Commercial development projects are complex and unique in many ways. Like any project, they have their own risks. Add to it the need to comply with California Energy Code (referred to as Title 24), and many questions come up fast. How can you be sure the project is fully compliant? Have you been up to the challenge, and reached the best energy configuration? Are you making the best decisions in terms of energy efficiency planning?
Hey! We’ve come to the end of our blog series on how to avoid and mitigate development risks through energy planning. Follow the shortcuts to catch the whole series from the beginning:
- How Energy Planning Impacts the Cost and Value of a Development Project
- 4 Critical Phases for a Successful Development Project in California
- The 3 Top Energy Compliance Risks in Commercial Development across California
- 5 Energy Compliance Mistakes that Will Kill the Bottom Line of a Development Project
- How to Be Energy Compliant Without Impacting Your Development Timeline
- Commercial Development in California: Mitigating Energy Compliance Risks
Mitigating development risks is akin to optimizing
There is no doubt that you must focus on mitigating risks and avoiding errors from the onset of a project. It is the best way to assure that the workflow is adequate, and the results are optimal. In other words, the objective of mitigating and avoiding risks, is optimizing the process and results altogether.
Like a defense, you must close the angles to the attacker instead of waiting, and that is the core of the four recommendations that we offer here.
The first thing you should do is to bring in an energy consultant at the outset of the project. Expert help is definitively a need when we are talking about commercial projects, in part because of size and complexity. Energy consultants bring a higher-level vision, and are prepared to identify a variety of issues that you may not be able to pinpoint at your firm’s level.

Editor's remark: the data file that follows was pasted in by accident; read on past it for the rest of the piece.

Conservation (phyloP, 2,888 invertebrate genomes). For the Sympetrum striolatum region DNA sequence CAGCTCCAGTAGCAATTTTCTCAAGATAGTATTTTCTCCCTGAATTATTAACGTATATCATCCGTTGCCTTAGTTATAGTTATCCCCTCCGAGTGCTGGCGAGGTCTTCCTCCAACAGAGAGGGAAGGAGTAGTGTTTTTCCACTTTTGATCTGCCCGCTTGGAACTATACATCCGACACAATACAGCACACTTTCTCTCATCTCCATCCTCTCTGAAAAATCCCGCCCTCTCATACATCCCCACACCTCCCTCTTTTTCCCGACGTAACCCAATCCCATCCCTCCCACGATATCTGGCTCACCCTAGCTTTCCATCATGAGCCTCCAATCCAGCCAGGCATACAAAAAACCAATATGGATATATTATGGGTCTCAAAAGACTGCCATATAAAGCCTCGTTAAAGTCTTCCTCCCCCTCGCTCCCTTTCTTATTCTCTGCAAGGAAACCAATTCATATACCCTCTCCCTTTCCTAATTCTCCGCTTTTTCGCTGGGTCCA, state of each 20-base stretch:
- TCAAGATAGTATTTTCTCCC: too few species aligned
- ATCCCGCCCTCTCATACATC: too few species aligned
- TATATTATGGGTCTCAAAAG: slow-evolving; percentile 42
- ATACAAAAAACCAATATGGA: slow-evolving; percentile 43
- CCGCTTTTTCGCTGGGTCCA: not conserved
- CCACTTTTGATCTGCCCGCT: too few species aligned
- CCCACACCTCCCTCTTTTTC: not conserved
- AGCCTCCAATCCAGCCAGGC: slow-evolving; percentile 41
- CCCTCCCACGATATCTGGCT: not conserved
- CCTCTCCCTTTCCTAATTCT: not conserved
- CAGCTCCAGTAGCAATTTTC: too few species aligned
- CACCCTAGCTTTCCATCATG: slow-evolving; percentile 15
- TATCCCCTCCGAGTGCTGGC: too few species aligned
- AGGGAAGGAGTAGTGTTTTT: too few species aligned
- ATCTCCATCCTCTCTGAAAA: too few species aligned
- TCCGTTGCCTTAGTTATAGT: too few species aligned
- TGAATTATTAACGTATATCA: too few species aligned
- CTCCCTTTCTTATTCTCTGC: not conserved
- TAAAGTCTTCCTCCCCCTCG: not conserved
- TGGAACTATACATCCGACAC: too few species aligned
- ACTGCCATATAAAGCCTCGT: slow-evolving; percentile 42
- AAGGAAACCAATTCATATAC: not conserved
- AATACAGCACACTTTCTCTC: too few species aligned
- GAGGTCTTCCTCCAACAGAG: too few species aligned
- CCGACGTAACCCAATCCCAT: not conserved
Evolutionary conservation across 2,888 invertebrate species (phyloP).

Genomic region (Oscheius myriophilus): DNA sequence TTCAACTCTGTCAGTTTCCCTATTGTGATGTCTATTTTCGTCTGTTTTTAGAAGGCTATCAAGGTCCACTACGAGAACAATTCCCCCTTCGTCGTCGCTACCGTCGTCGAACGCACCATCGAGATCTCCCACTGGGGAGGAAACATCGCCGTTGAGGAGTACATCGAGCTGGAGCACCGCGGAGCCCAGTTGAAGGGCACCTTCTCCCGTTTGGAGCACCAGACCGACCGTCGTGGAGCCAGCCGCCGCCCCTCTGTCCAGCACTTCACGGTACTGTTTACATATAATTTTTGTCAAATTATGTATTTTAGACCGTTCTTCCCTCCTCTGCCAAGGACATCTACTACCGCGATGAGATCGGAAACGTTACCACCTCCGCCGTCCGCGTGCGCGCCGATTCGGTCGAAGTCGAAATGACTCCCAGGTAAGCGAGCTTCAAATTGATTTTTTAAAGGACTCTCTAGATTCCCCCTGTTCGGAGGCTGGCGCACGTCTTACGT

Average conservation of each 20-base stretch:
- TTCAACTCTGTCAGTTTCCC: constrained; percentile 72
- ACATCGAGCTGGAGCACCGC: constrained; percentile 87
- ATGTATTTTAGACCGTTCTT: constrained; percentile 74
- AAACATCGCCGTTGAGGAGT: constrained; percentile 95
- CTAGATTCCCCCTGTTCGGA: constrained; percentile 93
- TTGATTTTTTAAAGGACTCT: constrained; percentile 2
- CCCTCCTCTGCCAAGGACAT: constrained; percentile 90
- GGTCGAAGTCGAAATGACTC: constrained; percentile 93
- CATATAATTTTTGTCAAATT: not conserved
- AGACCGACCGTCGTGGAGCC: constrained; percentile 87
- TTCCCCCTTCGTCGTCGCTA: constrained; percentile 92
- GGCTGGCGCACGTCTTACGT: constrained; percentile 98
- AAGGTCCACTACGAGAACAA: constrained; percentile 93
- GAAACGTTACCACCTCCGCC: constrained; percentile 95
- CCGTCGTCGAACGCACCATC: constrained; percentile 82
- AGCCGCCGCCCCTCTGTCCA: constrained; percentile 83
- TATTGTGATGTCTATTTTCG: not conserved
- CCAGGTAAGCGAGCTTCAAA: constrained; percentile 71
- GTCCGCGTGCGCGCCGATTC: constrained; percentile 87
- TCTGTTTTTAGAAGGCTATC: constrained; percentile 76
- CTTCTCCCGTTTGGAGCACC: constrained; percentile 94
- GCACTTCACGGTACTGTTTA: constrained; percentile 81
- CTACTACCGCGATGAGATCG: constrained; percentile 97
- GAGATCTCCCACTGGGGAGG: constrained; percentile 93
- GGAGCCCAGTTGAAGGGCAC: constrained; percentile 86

Energy consultants have a deep knowledge of regulations and codes, certifications, permitting and approval time limits, energy modeling and materials, among other things. They are also able to configure alternative proposals for your project. Key recommendation: Integrate the energy consultant from the very first meetings or working sessions.
The second measure to be taken in order to minimize risk, is to leverage energy modeling before construction. Imagine you just use the same energy measures for all your projects. Some will be missing key equipment efficiencies and solutions, and some will have measures that may not be needed. What is the optimal estimate of energy usage for a particular building? What would be the best technological approach to it?
In short, you have to create an optimal energy strategy before the construction phase starts.. You will have to run a few modeling iterations to establish that line, and be aware that although it can look too high or too low, a solid analysis will provide the best leverage point. Key recommendation: When looking for an energy consultant, make sure that energy modeling is among her or his strengths.
Your third action must be to budget appropriately for soft costs such as energy planning, certifications, permitting and inspection. This is something most developers tend to neglect because somehow, they do not see it related to the world of construction. But there is no way to finish or operate a building in California without these. So, pay attention to soft costs. They must not be dismissed or seen as a nuisance. Key recommendation: Understand that soft costs are a real and integral part of your commercial project from start to operation.
The last recommendation is that you must plan for contingencies. Sometimes, changes need to be made based on energy modeling iterations and energy consultant recommendations. Contingencies must be taken as real possibilities. Besides, all companies make errors, and what separates success from failure is how they manage it.
So, you should be prepared to deal with errors and negative events. We are not talking about psychological preparedness here, which must never be underestimated, but about actual processes that may change and impact your construction process. Other conditions around your energy plan can change, like prices, technological features, or code changes. Key recommendation: A contingency plan can be seen as an additional cost, but only if you have a short-term vision.
Mitigating and avoiding risk is better done by taking preventive measures. They allow you to foresee, prepare, and create internal processes that given due attention, will be ingrained in your firm’s culture.
All four measures recommended here should be a solid feature of your business model, and your daily practice. Risk might not always be there, but from now on, you are prepared to deal with it.